[Outfest 2019 Review] Tu Me Manques is a Fantastic Adaptation of the Filmmaker's Play
It began as a hate letter, sent from a grieving gay man to his dead lover’s father. A father who did not understand his son’s sexuality. A son who would rather commit suicide than face his parents when they discovered he was in a same-sex relationship. This hate letter would eventually turn into Rodrigo Bellott’s play Tu Me Manques; French for I Miss You...the last conversation he had with his boyfriend on social media.
Since 2015, Tu Me Manques became a hit in Rodrigo’s native Bolivia and became part of the national converstaion about anti-discrimination laws and homophobia. Days after the play premiered, people all over Bolivia started coming out and sharing their stories; something Rodrigo has called the “Tu Me Manques Effect.”
Now Rodrigo is back to directing film and his latest movie is an adaptation of the play and when it works, it absolutely soars.
Tu Me Manques wears its play inspirations on its sleeve as it begins with a scene-setting placard that introduces Jorge (Oscar Martínez), the father of recently deceased Gabriel (...we’ll get to who plays him in a moment), as he picks through his son’s meager belongings. He looks through Gabriel’s computer and accidentally intercepts a Skype phone call with Sebastian (Fernando Barbosa), Gabriel’s ex-boyfriend. Their conversation is rough and anger-filled, both sides blaming each other for the suicide. And when they end their call, they think that’s the last they’ll see of each other.
But Jorge flies from Bolivia to New York to talk to Sebastian because of a comment he made during the Skype call: “Shame on you for losing a son you never knew.” Meanwhile, Sebastian is in the process of putting on a play inspired by his lost love. And it’s between the two, the current events and the play, that we learn about Gabriel, Sebastian and Jorge and come to terms with what happened.
Gabriel is played by...well 30 different actors according to the credit list. But mostly he’s played by Jose Duran, Quim del Rio and Ben Lukovski. Rodrigo swaps between the three constantly in scenes throughout the movie, oftentimes between even camera angle changes. The idea that Rodrigo and Sebastian both credit is that if he picked one actor it’d replace the memory of Gabriel forever. The effect also works to keep us at arms length of the character and feels like memories do; hazy and indistinct.
The narrative swaps between the present and 2014, when Sebastian first met Gabriel. They have a sexy meet cute where Gabriel shows up at a men’s clothing store Sebastian works at. He’s looking for clothes for a catering job and proceeds to just strip in front of Sebastian, throwing his new shirt on and getting encouraging responses. They bond over both being from Bolivia and Sebastian asks him out, but Gabriel says he’s not gay.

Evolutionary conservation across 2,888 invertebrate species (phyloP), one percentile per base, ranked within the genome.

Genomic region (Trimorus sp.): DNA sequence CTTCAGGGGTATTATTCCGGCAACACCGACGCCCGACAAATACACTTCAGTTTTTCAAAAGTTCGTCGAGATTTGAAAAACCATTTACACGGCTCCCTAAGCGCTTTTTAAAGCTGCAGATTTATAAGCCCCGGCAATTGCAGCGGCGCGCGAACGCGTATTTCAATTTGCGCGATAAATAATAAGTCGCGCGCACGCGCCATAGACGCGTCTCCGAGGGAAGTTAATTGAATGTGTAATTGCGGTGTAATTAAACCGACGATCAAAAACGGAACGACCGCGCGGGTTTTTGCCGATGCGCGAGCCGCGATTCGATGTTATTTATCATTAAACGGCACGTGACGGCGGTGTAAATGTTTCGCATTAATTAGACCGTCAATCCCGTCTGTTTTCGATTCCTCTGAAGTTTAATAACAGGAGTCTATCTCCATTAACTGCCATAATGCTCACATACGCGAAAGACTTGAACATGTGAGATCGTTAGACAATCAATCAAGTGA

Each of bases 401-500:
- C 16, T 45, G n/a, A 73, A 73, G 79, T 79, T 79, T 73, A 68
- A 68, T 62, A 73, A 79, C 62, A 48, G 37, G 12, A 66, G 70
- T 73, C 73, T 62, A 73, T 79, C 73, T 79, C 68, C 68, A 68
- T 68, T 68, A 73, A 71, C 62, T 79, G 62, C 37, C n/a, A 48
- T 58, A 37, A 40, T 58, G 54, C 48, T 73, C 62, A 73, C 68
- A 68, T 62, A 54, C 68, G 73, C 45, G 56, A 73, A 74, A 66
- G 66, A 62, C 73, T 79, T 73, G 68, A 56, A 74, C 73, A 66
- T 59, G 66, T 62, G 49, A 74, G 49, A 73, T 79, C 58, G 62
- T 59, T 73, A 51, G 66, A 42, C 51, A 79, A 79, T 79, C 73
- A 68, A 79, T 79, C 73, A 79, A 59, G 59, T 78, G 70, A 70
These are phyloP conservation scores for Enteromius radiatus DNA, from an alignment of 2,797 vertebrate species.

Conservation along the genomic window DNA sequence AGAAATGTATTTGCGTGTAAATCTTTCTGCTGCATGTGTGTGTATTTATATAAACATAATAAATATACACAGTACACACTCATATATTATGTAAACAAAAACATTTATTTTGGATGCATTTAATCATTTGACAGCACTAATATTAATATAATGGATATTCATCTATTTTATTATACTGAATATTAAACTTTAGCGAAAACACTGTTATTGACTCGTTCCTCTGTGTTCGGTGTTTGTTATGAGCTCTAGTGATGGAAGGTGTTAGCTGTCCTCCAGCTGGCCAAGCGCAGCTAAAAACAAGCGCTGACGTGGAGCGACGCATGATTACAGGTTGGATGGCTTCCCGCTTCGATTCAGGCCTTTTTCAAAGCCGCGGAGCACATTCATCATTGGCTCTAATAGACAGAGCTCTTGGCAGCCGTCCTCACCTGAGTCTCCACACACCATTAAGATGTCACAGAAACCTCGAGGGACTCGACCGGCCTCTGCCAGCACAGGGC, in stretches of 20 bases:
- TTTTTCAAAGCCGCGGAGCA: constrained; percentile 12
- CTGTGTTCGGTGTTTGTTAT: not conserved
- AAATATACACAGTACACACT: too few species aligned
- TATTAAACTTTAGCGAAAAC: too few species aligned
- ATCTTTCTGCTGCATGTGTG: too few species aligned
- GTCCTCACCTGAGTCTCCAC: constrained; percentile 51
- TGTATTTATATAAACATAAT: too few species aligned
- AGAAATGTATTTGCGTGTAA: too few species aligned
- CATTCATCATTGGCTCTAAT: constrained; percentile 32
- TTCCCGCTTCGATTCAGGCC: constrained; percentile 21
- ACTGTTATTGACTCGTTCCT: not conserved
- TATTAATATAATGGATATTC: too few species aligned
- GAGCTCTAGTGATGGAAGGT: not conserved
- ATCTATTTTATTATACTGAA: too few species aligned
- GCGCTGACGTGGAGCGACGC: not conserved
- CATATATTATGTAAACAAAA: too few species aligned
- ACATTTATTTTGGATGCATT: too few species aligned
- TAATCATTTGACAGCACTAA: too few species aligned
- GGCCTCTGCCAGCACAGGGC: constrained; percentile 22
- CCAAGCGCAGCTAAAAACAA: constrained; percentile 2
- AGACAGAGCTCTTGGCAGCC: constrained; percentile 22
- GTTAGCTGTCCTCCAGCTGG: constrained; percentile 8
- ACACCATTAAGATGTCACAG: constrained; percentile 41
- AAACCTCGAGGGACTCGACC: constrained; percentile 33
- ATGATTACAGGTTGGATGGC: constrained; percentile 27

We follow this story, through its ups and downs as well as Jorge’s journey through the gay parts of New York, under the auspices of being a newly out gay man. That portion didn’t really ring true to me. I understand a father trying to understand his dead son, but I don’t think he’d simply accept the world Sebastian thrusts him into.
That said, the best thing about Tu Me Manques is just how well paced it is. Scenes flow from one to another in such a slight way that it never seems to end. It continues at a quick pace throughout the entire almost two hour runtime and that’s surprising. One powerful sequence is when Sebastian is establishing his play and he has thirty actors on a darkly lit stage. He and his staff tell them to partner up and hold each other. He explains that he wants them to melt into each other’s arms and think of a pleasant memory; a girlfriend or boyfriend, a parent.
This is intercut with Sebastian in bed with one of the three Gabriels and follows him through a morning routine, the camera following Sebastian and each of the three Gabriel placed in different spots, performing various morning routines as Sebastian walks to the kitchen. And then the perspective is back to the dark stage as Sebastian and his associate rip the couples apart, one by one, whispering in their ears. It creates a metaphoric rift that resonates into the real life romance of Sebas and Gabriel. It’s incredibly effective and moving.
I really enjoyed Tu Me Manques, even if it did feel a bit heavy-handed at times. It’s grounded in real emotion and is captured so beautifully. Keep this one on your radar.